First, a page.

Lee
NamePart (type = given)
Diana
NamePart (type = date)
1981-
Role
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author
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DIANA LEE
Name (ID = NAME-2); (type = personal)
NamePart (type = family)
HUANG
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QINGRONG
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chair
Affiliation
Advisory Committee
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QINGRONG HUANG
Name (ID = NAME-3); (type = personal)
NamePart (type = family)
Lee
NamePart (type = given)
Tung-Ching
Role
RoleTerm (authority = RULIB)
co-chair
Affiliation
Advisory Committee
DisplayForm
Tung-Ching Lee
Name (ID = NAME-4); (type = personal)
NamePart (type = family)
HO
NamePart (type = given)
CHI-TANG
Role
RoleTerm (authority = RULIB)
co-chair
Affiliation
Advisory Committee
DisplayForm
CHI-TANG HO
Name (ID = NAME-1); (type = corporate)
NamePart
Rutgers University
Role
RoleTerm (authority = RULIB)
degree grantor
Name (ID = NAME-2); (type = corporate)
NamePart
Graduate School - New Brunswick
Role
RoleTerm (authority = RULIB)
school
OriginInfo
DateCreated (qualifier = exact)
2010
DateOther (qualifier = exact); (type = degree)
2010
Place
PlaceTerm (type = code)
xx
RelatedItem (type = host)
TitleInfo
Title
Rutgers University Electronic Theses and Dissertations
Identifier (type = RULIB)
ETD
RelatedItem (type = host)
TitleInfo
Title
Graduate School - New Brunswick Electronic Theses and Dissertations
Identifier (type = local)
rucore19991600001
Location
PhysicalLocation (authority = marcorg); (displayLabel = Rutgers, The State University of New Jersey)
NjNbRU
Identifier (type = doi)
doi:10.7282/T3BP02V4
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Rights

RightsDeclaration (AUTHORITY = GS); (ID = rulibRdec0006)
The author owns the copyright to this work.
Copyright
Status
Copyright protected
Availability
Status
Open
Reason
Permission or license
RightsHolder (ID = PRH-1); (type = personal)
Name
FamilyName
LEE
GivenName
DIANA
Role
Copyright Holder
RightsEvent (ID = RE-1); (AUTHORITY = rulib)
Type
Permission or license
DateTime
2010-04-12 12:31:45
AssociatedEntity (ID = AE-1); (AUTHORITY = rulib)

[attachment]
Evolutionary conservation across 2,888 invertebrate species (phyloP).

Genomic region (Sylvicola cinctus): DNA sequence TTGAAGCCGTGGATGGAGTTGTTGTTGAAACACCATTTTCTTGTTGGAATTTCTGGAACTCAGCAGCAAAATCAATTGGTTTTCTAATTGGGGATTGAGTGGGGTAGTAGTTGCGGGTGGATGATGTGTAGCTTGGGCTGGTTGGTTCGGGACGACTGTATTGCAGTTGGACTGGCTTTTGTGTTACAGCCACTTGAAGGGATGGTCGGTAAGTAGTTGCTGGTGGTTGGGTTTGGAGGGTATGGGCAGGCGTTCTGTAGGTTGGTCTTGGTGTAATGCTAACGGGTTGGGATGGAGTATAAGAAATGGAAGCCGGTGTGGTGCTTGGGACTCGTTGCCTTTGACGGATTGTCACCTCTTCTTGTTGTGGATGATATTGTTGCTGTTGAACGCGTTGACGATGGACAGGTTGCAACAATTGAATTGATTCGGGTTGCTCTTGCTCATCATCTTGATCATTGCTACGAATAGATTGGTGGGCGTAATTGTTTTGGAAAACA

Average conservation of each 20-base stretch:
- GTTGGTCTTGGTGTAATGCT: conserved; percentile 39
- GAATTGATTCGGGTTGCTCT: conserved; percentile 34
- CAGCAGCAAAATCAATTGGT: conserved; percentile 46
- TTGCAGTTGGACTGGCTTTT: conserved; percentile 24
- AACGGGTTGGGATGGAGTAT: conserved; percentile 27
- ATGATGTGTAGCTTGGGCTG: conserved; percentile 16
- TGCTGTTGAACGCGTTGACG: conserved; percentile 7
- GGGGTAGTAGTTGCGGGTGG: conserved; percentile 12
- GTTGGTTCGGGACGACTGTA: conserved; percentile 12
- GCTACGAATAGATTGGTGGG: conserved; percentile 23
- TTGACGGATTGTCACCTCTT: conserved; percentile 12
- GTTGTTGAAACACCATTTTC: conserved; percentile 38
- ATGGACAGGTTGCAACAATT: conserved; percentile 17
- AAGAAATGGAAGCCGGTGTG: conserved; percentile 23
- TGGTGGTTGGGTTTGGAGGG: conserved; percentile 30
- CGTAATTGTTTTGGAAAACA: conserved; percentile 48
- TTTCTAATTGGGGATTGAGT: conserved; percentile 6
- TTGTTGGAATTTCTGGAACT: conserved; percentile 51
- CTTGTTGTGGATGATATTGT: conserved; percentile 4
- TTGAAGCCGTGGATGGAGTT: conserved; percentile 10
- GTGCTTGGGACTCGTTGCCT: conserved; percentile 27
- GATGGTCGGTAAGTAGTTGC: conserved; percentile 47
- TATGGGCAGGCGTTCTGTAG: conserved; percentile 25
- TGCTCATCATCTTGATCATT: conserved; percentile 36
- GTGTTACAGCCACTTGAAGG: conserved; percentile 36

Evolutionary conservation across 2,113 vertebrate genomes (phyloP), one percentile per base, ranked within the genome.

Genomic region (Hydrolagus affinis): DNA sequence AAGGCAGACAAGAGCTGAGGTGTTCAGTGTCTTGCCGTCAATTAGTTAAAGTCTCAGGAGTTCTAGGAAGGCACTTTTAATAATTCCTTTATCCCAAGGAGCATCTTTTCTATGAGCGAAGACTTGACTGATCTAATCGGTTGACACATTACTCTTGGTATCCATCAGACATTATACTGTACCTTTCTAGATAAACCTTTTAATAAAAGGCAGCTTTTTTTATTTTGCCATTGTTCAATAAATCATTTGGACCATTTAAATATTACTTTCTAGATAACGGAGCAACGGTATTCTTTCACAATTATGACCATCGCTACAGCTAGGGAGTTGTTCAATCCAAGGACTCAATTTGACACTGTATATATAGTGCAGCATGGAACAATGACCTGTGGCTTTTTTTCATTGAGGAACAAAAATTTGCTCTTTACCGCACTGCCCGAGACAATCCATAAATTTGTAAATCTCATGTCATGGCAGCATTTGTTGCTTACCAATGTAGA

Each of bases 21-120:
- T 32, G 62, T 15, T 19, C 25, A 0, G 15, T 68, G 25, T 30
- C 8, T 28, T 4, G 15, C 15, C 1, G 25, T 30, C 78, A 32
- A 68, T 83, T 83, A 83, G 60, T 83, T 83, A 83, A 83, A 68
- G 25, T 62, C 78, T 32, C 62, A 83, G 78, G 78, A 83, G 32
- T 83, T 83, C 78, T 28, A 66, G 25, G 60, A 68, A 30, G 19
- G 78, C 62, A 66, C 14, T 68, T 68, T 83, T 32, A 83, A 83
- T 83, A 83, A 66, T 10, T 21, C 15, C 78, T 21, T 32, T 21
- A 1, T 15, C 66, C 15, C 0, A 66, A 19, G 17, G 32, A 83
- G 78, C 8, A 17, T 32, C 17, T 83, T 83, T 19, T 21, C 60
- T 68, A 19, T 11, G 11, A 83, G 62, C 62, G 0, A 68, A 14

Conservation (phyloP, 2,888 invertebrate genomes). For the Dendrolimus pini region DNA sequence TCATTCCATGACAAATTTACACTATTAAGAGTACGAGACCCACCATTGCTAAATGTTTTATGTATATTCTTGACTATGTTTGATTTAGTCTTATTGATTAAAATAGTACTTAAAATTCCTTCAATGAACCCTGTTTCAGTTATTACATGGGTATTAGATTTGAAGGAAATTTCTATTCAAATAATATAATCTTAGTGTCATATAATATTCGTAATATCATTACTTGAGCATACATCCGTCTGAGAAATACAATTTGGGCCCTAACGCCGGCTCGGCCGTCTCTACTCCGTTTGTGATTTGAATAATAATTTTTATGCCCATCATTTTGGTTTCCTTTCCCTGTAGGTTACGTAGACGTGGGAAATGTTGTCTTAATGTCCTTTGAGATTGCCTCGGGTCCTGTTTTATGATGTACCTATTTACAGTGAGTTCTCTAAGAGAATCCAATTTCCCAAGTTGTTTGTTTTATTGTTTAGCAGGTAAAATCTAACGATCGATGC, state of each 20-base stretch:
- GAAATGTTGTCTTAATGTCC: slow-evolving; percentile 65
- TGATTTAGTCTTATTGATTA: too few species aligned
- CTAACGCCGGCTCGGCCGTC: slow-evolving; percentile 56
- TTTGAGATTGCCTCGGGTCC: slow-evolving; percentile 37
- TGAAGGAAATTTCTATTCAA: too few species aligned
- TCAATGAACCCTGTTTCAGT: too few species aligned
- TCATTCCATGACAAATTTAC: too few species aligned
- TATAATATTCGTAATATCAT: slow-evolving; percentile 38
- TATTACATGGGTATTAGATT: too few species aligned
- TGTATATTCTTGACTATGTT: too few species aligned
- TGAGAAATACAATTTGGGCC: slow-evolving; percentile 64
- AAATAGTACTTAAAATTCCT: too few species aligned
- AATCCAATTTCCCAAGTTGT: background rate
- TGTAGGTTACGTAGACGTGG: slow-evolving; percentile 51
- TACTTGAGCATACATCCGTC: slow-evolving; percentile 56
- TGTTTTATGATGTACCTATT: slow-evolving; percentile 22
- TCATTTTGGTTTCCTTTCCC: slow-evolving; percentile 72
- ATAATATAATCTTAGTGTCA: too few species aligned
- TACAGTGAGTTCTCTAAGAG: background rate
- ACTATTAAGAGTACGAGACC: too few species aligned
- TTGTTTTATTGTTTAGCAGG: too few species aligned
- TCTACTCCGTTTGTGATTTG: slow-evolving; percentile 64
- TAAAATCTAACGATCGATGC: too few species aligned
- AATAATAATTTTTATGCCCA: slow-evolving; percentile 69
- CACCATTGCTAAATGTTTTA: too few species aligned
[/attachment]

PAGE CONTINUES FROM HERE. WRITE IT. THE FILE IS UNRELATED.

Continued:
Role
Copyright holder
Name
DIANA LEE
Affiliation
Rutgers University. Graduate School - New Brunswick
AssociatedObject (ID = AO-1); (AUTHORITY = rulib)
Type
License
Name
Author Agreement License
Detail
I hereby grant to the Rutgers University Libraries and to my school the non-exclusive right to archive, reproduce and distribute my thesis or dissertation, in whole or in part, and/or my abstract, in whole or in part, in and from an electronic format, subject to the release date subsequently stipulated in this submittal form and approved by my school. I represent and stipulate that the thesis or dissertation and its abstract are my original work, that they do not infringe or violate any rights of others, and that I make these grants as the sole owner of the rights to my thesis or dissertation and its abstract. I represent that I have obtained written permissions, when necessary, from the owner(s) of each third party copyrighted matter to be included in my thesis or dissertation and will supply copies of such upon request by my school. I acknowledge that RU ETD and my school will not distribute my thesis or dissertation or its abstract if, in their reasonable judgment, they believe all such rights have not been secured. I acknowledge that I retain ownership rights to the copyright of my work. I also retain the right to use all or part of this thesis or dissertation in future works, such as articles or books.
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Technical

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ETD
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application/pdf
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application/x-tar
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1566720